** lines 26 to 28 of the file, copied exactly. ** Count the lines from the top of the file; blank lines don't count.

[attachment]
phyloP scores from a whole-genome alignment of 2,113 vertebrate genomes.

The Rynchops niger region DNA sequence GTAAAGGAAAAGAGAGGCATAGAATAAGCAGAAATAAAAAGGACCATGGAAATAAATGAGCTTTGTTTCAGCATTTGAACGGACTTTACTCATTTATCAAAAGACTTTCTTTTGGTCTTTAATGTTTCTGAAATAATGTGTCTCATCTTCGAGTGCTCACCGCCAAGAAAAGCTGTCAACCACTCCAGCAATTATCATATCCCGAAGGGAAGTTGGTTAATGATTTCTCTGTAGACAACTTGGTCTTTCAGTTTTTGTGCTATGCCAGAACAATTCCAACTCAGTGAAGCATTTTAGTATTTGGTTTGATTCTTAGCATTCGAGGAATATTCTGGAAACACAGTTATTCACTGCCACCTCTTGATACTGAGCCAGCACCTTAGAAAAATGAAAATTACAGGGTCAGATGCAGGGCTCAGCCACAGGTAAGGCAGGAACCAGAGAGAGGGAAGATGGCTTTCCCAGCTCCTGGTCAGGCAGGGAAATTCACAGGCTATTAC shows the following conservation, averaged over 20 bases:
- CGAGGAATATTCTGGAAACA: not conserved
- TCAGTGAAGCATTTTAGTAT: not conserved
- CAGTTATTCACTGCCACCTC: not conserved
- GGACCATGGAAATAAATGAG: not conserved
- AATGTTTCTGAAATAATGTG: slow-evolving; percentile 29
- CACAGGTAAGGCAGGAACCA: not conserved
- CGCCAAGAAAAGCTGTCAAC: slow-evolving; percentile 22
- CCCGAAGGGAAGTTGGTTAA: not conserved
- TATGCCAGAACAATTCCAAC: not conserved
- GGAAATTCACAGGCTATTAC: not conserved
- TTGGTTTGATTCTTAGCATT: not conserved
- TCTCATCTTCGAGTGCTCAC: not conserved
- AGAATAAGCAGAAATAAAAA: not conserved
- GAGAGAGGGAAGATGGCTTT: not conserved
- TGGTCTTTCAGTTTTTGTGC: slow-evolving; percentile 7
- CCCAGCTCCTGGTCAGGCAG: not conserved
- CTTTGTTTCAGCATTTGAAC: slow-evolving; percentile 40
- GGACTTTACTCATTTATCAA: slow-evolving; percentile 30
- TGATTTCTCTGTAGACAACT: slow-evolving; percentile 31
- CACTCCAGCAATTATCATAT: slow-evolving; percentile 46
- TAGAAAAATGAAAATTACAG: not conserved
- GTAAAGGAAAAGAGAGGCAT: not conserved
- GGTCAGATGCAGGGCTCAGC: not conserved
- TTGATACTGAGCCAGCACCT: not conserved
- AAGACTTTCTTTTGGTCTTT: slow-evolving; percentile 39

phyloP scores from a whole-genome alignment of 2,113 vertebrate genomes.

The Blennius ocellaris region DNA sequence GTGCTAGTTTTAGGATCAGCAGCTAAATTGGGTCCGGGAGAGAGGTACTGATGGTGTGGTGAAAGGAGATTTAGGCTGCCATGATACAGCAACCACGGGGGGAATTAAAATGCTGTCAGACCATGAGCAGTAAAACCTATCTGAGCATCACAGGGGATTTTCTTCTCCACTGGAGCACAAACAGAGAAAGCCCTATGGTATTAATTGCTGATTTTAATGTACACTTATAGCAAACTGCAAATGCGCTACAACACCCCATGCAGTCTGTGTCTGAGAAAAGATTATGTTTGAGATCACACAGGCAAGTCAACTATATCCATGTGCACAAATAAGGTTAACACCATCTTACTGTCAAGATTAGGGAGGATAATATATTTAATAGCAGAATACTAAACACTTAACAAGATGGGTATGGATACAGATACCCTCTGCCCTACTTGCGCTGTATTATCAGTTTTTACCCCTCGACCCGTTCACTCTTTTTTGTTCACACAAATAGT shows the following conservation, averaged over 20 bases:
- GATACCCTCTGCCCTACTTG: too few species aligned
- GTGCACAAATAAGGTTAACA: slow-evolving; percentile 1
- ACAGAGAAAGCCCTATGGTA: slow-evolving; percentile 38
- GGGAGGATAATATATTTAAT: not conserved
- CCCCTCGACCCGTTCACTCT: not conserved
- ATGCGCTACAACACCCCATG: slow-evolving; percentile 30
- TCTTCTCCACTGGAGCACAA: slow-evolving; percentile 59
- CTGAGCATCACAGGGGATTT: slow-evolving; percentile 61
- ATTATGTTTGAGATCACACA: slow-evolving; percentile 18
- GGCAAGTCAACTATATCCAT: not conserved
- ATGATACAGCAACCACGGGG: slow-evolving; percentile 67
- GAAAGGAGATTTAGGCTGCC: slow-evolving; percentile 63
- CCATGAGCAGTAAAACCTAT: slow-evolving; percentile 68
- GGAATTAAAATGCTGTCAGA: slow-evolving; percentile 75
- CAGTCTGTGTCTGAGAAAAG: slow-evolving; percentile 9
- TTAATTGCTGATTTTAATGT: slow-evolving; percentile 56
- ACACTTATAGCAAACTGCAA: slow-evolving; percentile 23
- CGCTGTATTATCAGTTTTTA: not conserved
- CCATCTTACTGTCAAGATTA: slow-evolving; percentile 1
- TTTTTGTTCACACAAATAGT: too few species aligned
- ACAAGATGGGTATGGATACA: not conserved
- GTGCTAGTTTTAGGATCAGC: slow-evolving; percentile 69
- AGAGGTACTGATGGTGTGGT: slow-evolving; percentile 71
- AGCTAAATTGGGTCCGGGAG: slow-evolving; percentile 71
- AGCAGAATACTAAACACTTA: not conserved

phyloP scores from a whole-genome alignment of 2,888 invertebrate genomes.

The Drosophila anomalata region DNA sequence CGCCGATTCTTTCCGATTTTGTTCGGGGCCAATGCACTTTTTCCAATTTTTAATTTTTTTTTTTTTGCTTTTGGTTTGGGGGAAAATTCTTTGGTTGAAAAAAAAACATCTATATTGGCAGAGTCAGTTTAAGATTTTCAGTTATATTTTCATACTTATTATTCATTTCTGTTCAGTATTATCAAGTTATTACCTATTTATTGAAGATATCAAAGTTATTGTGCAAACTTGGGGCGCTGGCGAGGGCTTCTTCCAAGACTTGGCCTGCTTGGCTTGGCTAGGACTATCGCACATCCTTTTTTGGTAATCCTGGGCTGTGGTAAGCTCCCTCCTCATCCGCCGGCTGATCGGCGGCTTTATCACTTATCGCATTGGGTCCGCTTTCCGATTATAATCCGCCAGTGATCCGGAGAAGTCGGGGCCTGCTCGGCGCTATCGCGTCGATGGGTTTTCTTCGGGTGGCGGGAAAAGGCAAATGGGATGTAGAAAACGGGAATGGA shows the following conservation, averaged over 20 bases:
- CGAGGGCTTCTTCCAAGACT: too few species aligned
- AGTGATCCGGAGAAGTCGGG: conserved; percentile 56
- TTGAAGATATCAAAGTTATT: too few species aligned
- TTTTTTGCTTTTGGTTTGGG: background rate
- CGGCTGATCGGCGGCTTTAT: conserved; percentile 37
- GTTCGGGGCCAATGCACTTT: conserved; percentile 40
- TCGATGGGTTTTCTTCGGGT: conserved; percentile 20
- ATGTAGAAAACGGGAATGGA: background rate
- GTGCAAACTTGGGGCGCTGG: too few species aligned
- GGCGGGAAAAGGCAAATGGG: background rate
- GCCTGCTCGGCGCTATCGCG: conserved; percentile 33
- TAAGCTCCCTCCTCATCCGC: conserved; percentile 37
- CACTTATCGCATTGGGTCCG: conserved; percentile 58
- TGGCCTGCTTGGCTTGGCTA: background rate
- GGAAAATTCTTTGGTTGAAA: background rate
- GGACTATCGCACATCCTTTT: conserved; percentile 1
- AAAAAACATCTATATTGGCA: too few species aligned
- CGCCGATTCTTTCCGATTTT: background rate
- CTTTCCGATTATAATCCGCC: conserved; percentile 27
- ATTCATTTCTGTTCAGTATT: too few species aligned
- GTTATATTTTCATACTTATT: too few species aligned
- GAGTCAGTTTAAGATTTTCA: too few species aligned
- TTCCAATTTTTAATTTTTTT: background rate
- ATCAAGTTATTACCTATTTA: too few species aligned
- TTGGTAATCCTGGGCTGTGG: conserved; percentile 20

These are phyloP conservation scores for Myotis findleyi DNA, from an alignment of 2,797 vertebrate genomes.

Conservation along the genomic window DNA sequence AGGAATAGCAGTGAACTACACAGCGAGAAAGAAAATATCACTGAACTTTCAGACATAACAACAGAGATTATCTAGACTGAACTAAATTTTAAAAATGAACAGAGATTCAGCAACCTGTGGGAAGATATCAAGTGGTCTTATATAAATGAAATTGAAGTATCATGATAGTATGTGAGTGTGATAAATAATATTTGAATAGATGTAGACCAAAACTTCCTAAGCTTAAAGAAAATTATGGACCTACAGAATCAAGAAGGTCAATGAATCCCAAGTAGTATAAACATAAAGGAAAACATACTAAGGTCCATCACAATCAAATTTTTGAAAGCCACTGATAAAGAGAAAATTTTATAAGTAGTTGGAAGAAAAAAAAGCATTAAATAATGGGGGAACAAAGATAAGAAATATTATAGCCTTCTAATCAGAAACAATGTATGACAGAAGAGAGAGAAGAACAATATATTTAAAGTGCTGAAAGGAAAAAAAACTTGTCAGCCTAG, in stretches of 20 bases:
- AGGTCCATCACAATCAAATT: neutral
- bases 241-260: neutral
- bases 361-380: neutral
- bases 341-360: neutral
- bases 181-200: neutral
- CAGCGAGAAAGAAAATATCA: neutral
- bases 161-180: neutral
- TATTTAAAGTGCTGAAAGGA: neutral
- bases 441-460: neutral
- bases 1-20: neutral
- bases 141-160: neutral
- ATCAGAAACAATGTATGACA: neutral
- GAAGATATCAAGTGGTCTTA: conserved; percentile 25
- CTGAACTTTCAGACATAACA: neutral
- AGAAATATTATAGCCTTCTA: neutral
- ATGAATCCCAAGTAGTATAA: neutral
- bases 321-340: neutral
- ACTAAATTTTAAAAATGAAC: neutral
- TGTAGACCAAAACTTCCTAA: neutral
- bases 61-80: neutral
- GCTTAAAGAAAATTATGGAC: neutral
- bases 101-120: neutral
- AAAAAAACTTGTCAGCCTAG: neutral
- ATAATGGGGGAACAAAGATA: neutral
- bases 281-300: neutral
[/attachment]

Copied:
- TTGATACTGAGCCAGCACCT: not conserved
- AAGACTTTCTTTTGGTCTTT: slow-evolving; percentile 39

phyloP scores from a whole-genome alignment of 2,113 vertebrate genomes.